Ground zero for AIG’s spectacular implosion, which has soaked up more federal bailout money than any other entity, appears to have been a small London branch office that may have lost nearly half a trillion dollars in bad deals.
The disastrous deals were built up in a decade and, when the crisis hit, the man who ran the unit for the last eight years retired after making $280 million for himself and leaving with a $1 million-a-month consulting contract.
Sugar described the American fiscal atmosphere before the crisis as “over enthusiasms in business, greed. You maxed out over there, as you say.”
“You went mad, financial Disney World, slot machine in Vegas and every time you pulled a lever someone won, and it usually was a bank executive.”
Boldrin and Levine promote a drastic reform of the patent system in their book. They propose the law should be restored to match the intent of the U.S. Constitution which states: Congress may “promote the progress of science and useful arts, by securing for limited times to authors and inventors the exclusive right to their respective writing and discoveries.”
They call on Congress to reverse the burden of the proof on patent seekers by granting patents only to those capable of proving that:
• their invention has social value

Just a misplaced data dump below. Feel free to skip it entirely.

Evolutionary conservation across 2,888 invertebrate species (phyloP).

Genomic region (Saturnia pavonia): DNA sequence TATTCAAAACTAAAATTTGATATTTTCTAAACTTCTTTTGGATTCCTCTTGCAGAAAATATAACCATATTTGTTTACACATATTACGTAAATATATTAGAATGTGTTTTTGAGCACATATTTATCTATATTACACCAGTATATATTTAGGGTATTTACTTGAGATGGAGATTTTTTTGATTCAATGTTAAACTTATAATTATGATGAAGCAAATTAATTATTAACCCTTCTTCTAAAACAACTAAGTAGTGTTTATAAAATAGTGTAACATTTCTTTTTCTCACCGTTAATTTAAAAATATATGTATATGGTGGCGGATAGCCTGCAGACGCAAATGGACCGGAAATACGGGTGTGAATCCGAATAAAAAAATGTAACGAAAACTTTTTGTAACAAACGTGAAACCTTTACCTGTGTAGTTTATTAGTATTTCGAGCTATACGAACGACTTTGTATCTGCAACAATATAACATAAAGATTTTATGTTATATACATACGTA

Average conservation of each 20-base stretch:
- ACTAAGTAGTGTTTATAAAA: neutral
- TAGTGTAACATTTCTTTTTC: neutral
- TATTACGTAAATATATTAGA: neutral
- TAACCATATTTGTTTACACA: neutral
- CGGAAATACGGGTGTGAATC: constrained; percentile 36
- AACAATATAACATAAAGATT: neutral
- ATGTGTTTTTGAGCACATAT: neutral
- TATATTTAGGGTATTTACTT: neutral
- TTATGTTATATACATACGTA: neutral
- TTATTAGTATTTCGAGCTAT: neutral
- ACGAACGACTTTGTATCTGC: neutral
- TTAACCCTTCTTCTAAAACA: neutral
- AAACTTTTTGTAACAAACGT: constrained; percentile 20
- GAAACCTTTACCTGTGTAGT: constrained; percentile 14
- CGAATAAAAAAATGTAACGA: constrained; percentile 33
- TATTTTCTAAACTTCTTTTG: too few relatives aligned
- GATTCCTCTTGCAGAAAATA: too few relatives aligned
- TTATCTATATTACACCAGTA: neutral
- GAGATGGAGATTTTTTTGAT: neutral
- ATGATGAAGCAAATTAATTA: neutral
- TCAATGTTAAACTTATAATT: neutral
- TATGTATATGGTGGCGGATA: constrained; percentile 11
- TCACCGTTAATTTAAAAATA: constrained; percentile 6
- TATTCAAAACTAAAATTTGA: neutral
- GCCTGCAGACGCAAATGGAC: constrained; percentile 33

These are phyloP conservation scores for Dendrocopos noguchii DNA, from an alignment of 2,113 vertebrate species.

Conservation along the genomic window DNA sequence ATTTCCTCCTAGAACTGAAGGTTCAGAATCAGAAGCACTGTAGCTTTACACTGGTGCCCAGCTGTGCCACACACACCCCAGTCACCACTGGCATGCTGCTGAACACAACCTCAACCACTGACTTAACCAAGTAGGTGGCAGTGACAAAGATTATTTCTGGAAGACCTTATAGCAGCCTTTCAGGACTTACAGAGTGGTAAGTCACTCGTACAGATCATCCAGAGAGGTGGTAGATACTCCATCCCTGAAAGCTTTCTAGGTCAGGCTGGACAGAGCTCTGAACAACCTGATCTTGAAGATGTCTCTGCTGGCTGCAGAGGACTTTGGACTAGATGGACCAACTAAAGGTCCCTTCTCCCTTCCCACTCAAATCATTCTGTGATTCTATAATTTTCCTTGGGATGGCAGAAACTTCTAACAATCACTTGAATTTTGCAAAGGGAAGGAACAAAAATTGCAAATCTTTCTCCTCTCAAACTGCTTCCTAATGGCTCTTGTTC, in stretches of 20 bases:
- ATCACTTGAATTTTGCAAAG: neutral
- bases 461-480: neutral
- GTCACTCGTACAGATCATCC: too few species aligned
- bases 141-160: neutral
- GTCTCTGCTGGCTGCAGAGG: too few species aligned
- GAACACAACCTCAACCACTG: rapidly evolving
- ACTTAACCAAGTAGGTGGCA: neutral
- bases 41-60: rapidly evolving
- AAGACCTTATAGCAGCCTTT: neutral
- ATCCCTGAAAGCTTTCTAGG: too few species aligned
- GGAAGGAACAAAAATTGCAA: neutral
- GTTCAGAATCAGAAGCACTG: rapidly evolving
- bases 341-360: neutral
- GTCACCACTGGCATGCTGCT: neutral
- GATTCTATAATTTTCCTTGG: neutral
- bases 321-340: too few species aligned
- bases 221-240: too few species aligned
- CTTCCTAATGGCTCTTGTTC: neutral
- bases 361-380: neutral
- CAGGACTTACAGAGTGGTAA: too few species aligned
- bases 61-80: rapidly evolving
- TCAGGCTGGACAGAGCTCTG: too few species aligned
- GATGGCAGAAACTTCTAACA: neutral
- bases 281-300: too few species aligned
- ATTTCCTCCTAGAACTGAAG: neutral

• a patent is not likely to block even more valuable innovations
• the innovation would not be cost-effective absent a patent
Having too much fun playing Tetris? Why not suck all the enjoyment out of it by playing it in HD?
Any economy which charges ever less for ever more intrusive ads will eventually be successful not in creating wealth but in driving the readers away, until the only ones left to heed the ads are all the other ads, the cell phones searching in vain for a target market among the cellulite.
This “camera” mounts up on your ceiling and looks like it’s taking video of any potential intruders. It goes so far as to have a motion detector that makes it swivel back and forth whenever somebody passes nearby. It doesn’t, however, actually capture any video, so you’d better hope that just seeing a camera will be enough to deter any potential thieves.
The list of customer account names found by the court-appointed trustee in the records of Bernard L. Madoff’s wealth management firm, as well as names of people who contacted the trustee to say they believed they had been Madoff customers and wanted to file a claim. Some of the names on the list are those of lawyers, accountants, foundation trustees and agents who set up the accounts on behalf of the actual investors in the Madoff fund, which investigators are calling the biggest Ponzi scheme ever. Some people on the list have said publicly that they were included in error.
And, according to Madoff, if you add your name to the list, and send it to five friends….